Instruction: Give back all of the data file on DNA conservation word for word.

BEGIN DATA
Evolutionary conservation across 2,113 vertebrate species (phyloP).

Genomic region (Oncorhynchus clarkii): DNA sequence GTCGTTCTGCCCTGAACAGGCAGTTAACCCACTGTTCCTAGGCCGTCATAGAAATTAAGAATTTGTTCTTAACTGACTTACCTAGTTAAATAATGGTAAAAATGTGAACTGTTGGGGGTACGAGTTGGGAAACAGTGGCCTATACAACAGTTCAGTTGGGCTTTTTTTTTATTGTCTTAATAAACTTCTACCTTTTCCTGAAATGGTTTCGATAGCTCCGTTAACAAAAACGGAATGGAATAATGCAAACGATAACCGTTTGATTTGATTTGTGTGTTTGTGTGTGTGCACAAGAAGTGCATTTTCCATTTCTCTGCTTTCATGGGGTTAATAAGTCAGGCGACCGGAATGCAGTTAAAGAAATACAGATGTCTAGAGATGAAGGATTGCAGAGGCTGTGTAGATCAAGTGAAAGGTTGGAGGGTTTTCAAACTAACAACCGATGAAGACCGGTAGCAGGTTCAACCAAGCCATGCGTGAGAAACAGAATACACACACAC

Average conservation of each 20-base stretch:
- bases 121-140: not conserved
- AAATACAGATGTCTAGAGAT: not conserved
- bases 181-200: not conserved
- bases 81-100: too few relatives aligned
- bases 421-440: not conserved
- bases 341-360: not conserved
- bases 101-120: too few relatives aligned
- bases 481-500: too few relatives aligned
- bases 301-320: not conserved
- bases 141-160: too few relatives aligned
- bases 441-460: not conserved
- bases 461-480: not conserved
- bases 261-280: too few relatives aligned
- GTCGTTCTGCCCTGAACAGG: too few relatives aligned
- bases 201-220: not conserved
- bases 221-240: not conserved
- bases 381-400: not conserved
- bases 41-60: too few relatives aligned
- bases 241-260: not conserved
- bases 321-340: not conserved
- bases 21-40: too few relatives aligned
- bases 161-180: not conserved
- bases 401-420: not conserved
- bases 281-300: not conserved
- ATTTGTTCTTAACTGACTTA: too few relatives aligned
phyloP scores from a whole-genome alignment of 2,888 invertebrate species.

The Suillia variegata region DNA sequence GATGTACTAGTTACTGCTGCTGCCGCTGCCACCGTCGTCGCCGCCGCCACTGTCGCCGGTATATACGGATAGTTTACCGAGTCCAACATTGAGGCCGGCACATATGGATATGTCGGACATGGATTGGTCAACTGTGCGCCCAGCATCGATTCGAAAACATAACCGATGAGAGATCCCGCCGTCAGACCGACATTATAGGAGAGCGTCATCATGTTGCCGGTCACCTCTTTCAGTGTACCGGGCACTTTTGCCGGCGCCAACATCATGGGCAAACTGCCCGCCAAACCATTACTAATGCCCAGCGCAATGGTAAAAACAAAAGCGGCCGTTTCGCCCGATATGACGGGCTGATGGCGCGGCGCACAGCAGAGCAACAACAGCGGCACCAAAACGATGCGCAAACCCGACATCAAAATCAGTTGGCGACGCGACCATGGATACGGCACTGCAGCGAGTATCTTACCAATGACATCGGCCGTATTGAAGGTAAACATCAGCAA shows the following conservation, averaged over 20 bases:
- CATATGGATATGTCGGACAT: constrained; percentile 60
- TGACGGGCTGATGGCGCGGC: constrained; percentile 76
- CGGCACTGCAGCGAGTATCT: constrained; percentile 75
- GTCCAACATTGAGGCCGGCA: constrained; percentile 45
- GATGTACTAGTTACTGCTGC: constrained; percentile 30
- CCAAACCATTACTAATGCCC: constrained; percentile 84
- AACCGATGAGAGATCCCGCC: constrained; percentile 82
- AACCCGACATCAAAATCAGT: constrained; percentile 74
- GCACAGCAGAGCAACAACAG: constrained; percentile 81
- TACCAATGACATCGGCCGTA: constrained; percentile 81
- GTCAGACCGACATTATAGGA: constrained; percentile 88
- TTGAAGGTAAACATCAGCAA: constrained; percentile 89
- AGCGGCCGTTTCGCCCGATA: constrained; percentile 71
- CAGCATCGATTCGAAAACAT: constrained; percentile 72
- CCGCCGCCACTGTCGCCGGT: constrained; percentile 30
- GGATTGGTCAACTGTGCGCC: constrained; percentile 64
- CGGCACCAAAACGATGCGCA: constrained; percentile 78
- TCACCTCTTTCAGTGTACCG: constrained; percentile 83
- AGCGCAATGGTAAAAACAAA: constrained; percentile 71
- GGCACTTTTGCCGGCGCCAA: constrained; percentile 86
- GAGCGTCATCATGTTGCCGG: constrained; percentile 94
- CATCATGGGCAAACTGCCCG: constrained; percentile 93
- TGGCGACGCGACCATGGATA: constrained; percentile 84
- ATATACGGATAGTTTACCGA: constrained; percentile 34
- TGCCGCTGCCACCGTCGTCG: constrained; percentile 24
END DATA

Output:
Evolutionary conservation across 2,113 vertebrate species (phyloP).

Genomic region (Oncorhynchus clarkii): DNA sequence GTCGTTCTGCCCTGAACAGGCAGTTAACCCACTGTTCCTAGGCCGTCATAGAAATTAAGAATTTGTTCTTAACTGACTTACCTAGTTAAATAATGGTAAAAATGTGAACTGTTGGGGGTACGAGTTGGGAAACAGTGGCCTATACAACAGTTCAGTTGGGCTTTTTTTTTATTGTCTTAATAAACTTCTACCTTTTCCTGAAATGGTTTCGATAGCTCCGTTAACAAAAACGGAATGGAATAATGCAAACGATAACCGTTTGATTTGATTTGTGTGTTTGTGTGTGTGCACAAGAAGTGCATTTTCCATTTCTCTGCTTTCATGGGGTTAATAAGTCAGGCGACCGGAATGCAGTTAAAGAAATACAGATGTCTAGAGATGAAGGATTGCAGAGGCTGTGTAGATCAAGTGAAAGGTTGGAGGGTTTTCAAACTAACAACCGATGAAGACCGGTAGCAGGTTCAACCAAGCCATGCGTGAGAAACAGAATACACACACAC

Average conservation of each 20-base stretch:
- bases 121-140: not conserved
- AAATACAGATGTCTAGAGAT: not conserved
- bases 181-200: not conserved
- bases 81-100: too few relatives aligned
- bases 421-440: not conserved
- bases 341-360: not conserved
- bases 101-120: too few relatives aligned
- bases 481-500: too few relatives aligned
- bases 301-320: not conserved
- bases 141-160: too few relatives aligned
- bases 441-460: not conserved
- bases 461-480: not conserved
- bases 261-280: too few relatives aligned
- GTCGTTCTGCCCTGAACAGG: too few relatives aligned
- bases 201-220: not conserved
- bases 221-240: not conserved
- bases 381-400: not conserved
- bases 41-60: too few relatives aligned
- bases 241-260: not conserved
- bases 321-340: not conserved
- bases 21-40: too few relatives aligned
- bases 161-180: not conserved
- bases 401-420: not conserved
- bases 281-300: not conserved
- ATTTGTTCTTAACTGACTTA: too few relatives aligned
phyloP scores from a whole-genome alignment of 2,888 invertebrate species.

The Suillia variegata region DNA sequence GATGTACTAGTTACTGCTGCTGCCGCTGCCACCGTCGTCGCCGCCGCCACTGTCGCCGGTATATACGGATAGTTTACCGAGTCCAACATTGAGGCCGGCACATATGGATATGTCGGACATGGATTGGTCAACTGTGCGCCCAGCATCGATTCGAAAACATAACCGATGAGAGATCCCGCCGTCAGACCGACATTATAGGAGAGCGTCATCATGTTGCCGGTCACCTCTTTCAGTGTACCGGGCACTTTTGCCGGCGCCAACATCATGGGCAAACTGCCCGCCAAACCATTACTAATGCCCAGCGCAATGGTAAAAACAAAAGCGGCCGTTTCGCCCGATATGACGGGCTGATGGCGCGGCGCACAGCAGAGCAACAACAGCGGCACCAAAACGATGCGCAAACCCGACATCAAAATCAGTTGGCGACGCGACCATGGATACGGCACTGCAGCGAGTATCTTACCAATGACATCGGCCGTATTGAAGGTAAACATCAGCAA shows the following conservation, averaged over 20 bases:
- CATATGGATATGTCGGACAT: constrained; percentile 60
- TGACGGGCTGATGGCGCGGC: constrained; percentile 76
- CGGCACTGCAGCGAGTATCT: constrained; percentile 75
- GTCCAACATTGAGGCCGGCA: constrained; percentile 45
- GATGTACTAGTTACTGCTGC: constrained; percentile 30
- CCAAACCATTACTAATGCCC: constrained; percentile 84
- AACCGATGAGAGATCCCGCC: constrained; percentile 82
- AACCCGACATCAAAATCAGT: constrained; percentile 74
- GCACAGCAGAGCAACAACAG: constrained; percentile 81
- TACCAATGACATCGGCCGTA: constrained; percentile 81
- GTCAGACCGACATTATAGGA: constrained; percentile 88
- TTGAAGGTAAACATCAGCAA: constrained; percentile 89
- AGCGGCCGTTTCGCCCGATA: constrained; percentile 71
- CAGCATCGATTCGAAAACAT: constrained; percentile 72
- CCGCCGCCACTGTCGCCGGT: constrained; percentile 30
- GGATTGGTCAACTGTGCGCC: constrained; percentile 64
- CGGCACCAAAACGATGCGCA: constrained; percentile 78
- TCACCTCTTTCAGTGTACCG: constrained; percentile 83
- AGCGCAATGGTAAAAACAAA: constrained; percentile 71
- GGCACTTTTGCCGGCGCCAA: constrained; percentile 86
- GAGCGTCATCATGTTGCCGG: constrained; percentile 94
- CATCATGGGCAAACTGCCCG: constrained; percentile 93
- TGGCGACGCGACCATGGATA: constrained; percentile 84
- ATATACGGATAGTTTACCGA: constrained; percentile 34
- TGCCGCTGCCACCGTCGTCG: constrained; percentile 24